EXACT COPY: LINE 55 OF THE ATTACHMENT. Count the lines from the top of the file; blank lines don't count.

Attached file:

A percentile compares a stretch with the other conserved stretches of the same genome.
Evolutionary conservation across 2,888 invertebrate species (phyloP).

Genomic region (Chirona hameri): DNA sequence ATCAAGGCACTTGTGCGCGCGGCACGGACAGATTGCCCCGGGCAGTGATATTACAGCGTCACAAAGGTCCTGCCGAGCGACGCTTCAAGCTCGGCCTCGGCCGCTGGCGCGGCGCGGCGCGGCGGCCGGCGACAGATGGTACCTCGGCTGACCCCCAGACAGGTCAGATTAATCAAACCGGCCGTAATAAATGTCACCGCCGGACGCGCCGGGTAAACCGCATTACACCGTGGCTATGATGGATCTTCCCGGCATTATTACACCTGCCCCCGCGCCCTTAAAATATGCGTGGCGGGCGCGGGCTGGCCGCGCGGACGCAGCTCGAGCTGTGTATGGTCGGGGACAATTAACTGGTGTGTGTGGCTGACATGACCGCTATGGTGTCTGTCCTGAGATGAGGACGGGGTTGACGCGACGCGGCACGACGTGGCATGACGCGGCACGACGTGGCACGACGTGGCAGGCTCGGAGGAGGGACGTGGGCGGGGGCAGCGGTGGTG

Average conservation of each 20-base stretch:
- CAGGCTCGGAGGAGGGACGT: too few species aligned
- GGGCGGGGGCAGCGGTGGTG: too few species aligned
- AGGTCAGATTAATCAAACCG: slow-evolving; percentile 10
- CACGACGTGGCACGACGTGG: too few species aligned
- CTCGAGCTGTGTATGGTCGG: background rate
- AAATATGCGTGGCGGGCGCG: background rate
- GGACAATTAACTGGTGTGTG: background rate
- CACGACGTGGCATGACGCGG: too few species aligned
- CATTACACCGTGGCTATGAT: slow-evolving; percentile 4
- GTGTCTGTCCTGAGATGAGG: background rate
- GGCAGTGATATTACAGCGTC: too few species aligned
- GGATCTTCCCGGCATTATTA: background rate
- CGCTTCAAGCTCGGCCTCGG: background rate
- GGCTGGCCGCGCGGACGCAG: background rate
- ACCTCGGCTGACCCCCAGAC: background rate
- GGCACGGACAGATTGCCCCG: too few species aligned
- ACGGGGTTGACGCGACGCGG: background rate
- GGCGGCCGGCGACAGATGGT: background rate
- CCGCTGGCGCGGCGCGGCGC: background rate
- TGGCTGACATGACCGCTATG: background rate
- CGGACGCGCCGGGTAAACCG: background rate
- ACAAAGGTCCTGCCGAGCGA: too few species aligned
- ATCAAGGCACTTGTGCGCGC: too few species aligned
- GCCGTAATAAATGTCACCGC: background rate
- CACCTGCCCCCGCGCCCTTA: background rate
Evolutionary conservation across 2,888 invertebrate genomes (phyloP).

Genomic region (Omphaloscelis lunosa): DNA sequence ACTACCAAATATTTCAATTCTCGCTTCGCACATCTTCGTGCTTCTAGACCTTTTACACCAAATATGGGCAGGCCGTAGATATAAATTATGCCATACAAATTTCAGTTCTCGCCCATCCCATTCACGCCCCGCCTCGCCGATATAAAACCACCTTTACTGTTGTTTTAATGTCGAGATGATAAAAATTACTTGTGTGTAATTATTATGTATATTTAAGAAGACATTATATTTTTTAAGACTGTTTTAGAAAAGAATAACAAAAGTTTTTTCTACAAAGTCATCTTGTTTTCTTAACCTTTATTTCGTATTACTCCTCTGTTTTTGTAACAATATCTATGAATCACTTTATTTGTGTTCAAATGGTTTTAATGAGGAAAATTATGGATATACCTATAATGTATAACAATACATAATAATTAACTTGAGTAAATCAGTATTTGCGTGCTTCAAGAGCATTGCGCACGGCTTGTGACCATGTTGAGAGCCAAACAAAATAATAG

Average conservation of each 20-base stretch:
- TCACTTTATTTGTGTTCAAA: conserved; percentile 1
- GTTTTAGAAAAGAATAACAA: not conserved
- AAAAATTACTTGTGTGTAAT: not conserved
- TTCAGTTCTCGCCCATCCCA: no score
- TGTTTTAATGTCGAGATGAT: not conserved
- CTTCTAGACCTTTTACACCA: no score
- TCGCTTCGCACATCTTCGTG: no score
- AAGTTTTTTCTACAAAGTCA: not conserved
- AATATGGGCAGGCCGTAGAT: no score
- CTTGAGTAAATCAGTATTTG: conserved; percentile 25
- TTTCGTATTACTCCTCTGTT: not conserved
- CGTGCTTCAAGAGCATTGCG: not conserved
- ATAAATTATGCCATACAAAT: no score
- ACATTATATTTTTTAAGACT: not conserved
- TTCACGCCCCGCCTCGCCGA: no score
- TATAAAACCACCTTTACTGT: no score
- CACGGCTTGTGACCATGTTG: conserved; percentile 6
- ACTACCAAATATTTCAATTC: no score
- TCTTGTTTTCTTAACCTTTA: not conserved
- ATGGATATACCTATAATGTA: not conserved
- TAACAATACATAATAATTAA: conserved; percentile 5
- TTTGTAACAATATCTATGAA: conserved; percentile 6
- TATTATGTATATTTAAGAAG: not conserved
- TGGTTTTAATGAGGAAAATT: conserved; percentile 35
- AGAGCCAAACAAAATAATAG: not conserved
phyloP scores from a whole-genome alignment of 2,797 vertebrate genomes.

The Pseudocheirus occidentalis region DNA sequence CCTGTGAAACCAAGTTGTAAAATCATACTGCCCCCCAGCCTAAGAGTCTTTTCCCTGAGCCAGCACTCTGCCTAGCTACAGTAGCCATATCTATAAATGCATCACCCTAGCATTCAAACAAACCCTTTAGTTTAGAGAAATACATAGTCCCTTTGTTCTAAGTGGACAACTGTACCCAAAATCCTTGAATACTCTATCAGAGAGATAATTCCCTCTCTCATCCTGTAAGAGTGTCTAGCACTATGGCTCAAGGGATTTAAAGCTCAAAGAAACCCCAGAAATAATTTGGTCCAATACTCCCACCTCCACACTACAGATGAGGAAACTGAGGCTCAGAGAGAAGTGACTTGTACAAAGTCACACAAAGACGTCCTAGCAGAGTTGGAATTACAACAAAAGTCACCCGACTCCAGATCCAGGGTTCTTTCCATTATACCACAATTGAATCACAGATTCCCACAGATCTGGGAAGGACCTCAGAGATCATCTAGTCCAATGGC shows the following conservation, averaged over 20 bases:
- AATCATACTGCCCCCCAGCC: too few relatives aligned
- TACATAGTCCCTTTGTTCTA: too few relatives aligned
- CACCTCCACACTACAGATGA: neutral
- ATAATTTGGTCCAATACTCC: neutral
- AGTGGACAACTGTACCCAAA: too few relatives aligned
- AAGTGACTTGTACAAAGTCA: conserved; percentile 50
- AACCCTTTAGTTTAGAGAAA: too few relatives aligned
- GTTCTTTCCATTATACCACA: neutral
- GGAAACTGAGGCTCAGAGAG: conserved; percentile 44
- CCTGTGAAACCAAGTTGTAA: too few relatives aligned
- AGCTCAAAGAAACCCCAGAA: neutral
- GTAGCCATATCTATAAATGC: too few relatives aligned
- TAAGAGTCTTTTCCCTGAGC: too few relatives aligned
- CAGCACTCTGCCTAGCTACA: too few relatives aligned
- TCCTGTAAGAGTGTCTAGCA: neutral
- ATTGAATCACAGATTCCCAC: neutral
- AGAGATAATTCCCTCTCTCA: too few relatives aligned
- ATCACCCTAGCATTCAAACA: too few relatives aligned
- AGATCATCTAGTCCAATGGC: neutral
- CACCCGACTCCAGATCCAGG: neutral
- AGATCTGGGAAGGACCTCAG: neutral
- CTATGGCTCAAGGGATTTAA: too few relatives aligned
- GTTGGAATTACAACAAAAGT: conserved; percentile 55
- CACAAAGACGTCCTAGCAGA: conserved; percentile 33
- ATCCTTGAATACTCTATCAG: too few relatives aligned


- TATTATGTATATTTAAGAAG: not conserved